In early November this year I'll be leading the first ever Python
'EnHackathon' at the Ensoft Cisco office - we anticipate having ~10
first-time contributors, all with experience writing C and/or Python (and
training in both). We each have up to 5 days (per year) to contribute, with
my intention being to focus on contributing to CPython. We will be blogging
about our experience (probably using GitHub pages) - I'll send out the URL
when it's been set up.
Having spoken to people about this at PyCon UK this year and emailed on the
core-mentorship mailing list, I'm posting here looking for any core devs
who would be happy to provide us with some guidance. I'm wary of PR reviews
being a blocker, and not wanting my co-contributors to feel disheartened by
issues they're working on not reaching a resolution.
We're open to working on almost any area of CPython, although particular
areas of interest/familiarity might be: CPython core, re, unittest,
subprocess, asyncio, ctypes, typing. There would be scope for us to work in
small teams to work on more substantial issues if that is seen as a useful
way to contribute, otherwise we can start with some of the easier issues on
Would anyone here be willing to offer some support to help us reach our
full potential? Please don't hesitate to contact me if you're interested in
any way, or if you have any advice.
If this year is a success there's a high probability we would look to do a
similar thing in future years (with the experience from this year already
in the bag)!
Since we have two competing proposals for the Steering Council to
consider when it comes to the target release date for Python 3.9.0,
Steve, Łukasz and I put together a short-ish overview of the common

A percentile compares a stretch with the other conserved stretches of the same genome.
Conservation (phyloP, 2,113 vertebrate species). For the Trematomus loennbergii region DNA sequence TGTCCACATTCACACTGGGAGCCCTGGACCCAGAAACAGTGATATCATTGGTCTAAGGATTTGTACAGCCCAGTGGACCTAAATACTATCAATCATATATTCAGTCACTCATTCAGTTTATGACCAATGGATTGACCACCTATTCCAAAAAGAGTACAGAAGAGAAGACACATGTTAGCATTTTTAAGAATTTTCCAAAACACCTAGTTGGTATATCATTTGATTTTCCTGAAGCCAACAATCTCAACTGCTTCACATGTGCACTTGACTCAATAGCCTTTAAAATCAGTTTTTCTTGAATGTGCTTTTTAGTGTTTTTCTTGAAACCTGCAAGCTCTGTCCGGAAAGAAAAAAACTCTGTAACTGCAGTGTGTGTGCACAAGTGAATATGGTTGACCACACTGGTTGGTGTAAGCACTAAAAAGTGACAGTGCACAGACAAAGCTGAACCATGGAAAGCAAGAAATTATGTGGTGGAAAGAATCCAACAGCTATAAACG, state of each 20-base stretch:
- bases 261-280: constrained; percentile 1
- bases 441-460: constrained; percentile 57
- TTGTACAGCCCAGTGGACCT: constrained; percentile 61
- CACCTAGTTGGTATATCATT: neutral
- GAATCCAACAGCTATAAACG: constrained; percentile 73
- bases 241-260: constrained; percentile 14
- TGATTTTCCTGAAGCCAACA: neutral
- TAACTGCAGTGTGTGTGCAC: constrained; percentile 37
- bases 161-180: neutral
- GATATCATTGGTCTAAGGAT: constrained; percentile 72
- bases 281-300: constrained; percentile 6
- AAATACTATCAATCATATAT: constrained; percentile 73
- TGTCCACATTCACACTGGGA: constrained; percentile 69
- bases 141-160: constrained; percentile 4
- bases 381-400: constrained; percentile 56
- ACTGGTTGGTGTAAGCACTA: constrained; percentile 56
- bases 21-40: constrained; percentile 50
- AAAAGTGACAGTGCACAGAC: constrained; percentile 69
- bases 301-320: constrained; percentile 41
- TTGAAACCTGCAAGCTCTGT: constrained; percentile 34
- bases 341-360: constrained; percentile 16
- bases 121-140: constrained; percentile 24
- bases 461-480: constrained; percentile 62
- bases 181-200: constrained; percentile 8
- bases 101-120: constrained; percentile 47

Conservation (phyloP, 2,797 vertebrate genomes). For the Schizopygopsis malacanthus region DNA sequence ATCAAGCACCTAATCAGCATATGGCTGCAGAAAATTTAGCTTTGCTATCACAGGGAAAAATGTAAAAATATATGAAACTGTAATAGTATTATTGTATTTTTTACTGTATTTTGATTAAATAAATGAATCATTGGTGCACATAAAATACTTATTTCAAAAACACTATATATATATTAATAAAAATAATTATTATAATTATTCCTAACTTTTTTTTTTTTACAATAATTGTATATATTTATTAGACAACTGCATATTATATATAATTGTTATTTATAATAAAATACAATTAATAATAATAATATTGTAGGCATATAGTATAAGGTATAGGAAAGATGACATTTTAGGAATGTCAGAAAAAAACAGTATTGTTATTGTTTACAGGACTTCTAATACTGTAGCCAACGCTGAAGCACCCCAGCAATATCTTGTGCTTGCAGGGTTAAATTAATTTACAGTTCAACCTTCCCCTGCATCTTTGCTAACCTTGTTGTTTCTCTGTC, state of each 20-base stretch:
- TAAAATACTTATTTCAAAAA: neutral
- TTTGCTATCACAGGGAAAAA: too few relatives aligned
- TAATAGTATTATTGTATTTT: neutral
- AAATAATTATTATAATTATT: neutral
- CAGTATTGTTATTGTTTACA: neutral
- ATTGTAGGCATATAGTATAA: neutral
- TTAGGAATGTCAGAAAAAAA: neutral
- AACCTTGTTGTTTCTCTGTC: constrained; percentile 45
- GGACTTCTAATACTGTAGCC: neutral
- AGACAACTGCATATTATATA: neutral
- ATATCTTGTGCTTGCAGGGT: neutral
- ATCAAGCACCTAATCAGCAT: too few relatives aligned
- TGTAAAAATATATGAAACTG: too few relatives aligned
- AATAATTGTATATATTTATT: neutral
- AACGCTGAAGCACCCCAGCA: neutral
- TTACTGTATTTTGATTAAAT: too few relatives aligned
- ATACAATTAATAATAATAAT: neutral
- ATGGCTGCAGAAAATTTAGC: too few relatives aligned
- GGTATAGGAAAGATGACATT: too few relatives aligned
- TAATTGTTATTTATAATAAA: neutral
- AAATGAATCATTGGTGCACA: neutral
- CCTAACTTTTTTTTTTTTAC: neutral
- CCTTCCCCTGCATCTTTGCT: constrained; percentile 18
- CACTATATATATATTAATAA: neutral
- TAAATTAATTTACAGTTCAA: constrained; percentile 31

set of problems that the two PEPs are both attempting to address, as
well as the common risks that they're attempting to mitigate.
If folks have questions or suggestions regarding the specific
proposals, those discussion threads can be found on Discourse here:
PEP 602 (12 month release cadence):
PEP 605 (24 month traditional release cadence with a rolling
There's also a thread for the new overview PEP:
I expect most comments will be best targeted at the threads for the
specific proposals, but the PEP 607 thread should still be useful if
folks have questions or comments about the overview PEP itself.
Nick Coghlan | ncoghlan(a)gmail.com | Brisbane, Australia
I have been comiling Python 3.8 from source and have had a really difficult time
with getting _ctypes to compile. I see that libffi is no longer distributed with the
Python source code, in preference for what is on the system. I searched for a
PEP that describes the rationale behind this, but my Google fu must be weak.
I have also seen requests that a patch be committed that makes configuring the
use of libffi easier, but as far as I can tell, these have not been committed. It is
something I would like to see as I am in a situation where I cannot depend on the
system libffi - we support older Linux distributions that don't have libffi - an so I
am making a static libffi to be linked in.
Any guidance on this issue would be helpful.